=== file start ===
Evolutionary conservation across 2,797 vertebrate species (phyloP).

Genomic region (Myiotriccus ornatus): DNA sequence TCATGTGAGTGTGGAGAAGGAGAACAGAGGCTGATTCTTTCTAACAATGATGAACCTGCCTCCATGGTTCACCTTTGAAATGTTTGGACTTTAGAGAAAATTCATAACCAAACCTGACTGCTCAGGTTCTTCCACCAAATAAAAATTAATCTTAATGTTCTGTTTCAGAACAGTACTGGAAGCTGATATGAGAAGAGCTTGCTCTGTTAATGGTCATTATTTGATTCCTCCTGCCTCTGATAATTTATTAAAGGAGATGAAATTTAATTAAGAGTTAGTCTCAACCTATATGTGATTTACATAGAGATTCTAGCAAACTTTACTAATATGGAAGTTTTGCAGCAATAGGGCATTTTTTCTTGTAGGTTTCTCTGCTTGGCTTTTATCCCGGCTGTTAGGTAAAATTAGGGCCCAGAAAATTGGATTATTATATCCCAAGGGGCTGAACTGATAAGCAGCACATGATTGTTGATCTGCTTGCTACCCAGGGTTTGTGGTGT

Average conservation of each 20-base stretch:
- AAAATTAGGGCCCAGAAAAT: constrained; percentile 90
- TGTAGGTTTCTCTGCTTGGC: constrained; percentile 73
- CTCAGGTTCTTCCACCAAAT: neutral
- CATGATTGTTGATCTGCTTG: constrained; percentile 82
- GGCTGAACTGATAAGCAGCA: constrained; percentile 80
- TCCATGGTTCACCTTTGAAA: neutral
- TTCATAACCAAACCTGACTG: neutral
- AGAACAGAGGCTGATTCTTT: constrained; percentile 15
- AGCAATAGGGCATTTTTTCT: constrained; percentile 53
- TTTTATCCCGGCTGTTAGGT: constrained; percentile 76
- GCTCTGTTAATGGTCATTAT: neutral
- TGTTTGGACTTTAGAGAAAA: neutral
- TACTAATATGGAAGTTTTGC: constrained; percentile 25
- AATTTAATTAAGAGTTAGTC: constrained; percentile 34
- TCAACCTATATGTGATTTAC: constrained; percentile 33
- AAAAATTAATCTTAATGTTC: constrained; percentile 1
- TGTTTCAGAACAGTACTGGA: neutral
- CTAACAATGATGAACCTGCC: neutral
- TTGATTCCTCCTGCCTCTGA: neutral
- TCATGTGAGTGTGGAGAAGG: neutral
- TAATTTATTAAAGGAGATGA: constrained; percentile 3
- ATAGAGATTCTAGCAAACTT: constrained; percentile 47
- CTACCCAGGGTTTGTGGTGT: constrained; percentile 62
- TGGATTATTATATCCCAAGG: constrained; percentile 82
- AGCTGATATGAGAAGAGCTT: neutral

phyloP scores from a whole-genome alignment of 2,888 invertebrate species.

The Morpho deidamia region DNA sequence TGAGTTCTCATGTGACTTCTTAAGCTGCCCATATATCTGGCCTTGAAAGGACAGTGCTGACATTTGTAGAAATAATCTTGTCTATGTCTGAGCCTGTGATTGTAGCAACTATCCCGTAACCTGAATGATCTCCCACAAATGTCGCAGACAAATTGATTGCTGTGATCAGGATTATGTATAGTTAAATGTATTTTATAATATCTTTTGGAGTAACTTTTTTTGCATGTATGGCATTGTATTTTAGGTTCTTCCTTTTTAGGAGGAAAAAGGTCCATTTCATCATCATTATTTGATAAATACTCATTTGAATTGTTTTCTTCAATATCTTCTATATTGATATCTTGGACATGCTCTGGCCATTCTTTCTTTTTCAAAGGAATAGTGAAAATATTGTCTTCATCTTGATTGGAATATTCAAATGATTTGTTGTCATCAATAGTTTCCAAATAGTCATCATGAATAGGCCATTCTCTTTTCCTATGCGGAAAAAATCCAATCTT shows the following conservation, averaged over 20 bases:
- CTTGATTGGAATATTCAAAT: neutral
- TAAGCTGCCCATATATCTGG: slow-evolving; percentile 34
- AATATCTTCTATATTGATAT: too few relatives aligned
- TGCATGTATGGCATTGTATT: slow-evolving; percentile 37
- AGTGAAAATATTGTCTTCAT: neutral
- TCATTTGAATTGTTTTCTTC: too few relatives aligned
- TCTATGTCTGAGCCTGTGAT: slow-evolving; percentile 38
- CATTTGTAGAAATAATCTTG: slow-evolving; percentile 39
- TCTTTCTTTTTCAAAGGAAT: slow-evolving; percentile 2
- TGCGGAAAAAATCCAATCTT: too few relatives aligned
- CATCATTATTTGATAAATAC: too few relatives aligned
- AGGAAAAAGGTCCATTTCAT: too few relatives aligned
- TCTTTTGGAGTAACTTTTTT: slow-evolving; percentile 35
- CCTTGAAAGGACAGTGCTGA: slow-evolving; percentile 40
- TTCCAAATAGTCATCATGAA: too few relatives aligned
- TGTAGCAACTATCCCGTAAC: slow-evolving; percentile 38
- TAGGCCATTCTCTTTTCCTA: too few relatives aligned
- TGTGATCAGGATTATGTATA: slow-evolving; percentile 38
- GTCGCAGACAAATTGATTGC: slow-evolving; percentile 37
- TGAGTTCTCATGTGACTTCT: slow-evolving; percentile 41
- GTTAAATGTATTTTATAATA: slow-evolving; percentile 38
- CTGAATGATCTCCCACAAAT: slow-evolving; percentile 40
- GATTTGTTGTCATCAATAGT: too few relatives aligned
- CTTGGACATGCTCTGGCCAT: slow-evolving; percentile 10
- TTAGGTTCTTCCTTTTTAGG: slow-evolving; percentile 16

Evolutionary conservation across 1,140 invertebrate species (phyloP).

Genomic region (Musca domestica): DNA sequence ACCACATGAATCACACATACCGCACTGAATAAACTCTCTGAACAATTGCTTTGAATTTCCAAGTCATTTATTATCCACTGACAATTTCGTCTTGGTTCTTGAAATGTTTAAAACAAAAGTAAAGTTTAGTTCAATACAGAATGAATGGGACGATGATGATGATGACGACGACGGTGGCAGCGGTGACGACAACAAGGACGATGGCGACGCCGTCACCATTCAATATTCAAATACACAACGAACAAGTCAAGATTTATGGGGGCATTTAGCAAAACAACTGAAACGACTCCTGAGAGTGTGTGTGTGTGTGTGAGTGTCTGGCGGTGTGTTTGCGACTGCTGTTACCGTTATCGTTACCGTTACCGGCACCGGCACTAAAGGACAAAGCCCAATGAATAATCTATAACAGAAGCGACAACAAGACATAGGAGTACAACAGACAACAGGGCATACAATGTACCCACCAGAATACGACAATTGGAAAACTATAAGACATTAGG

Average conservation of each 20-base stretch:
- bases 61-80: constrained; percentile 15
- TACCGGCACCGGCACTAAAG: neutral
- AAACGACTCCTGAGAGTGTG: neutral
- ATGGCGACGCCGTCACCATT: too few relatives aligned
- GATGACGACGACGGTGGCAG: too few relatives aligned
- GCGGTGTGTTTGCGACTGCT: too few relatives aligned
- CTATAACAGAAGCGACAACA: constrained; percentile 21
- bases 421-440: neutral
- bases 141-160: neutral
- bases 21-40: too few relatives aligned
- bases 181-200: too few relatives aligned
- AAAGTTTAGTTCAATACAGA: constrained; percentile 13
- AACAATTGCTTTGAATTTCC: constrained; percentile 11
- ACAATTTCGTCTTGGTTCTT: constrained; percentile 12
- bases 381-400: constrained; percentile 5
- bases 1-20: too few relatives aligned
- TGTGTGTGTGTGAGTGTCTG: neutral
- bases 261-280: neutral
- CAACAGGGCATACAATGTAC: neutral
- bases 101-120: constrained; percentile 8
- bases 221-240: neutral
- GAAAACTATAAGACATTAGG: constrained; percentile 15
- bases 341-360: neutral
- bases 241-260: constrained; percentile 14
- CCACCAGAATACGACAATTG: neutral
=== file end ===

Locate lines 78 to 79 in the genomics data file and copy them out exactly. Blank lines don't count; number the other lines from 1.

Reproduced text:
- bases 101-120: constrained; percentile 8
- bases 221-240: neutral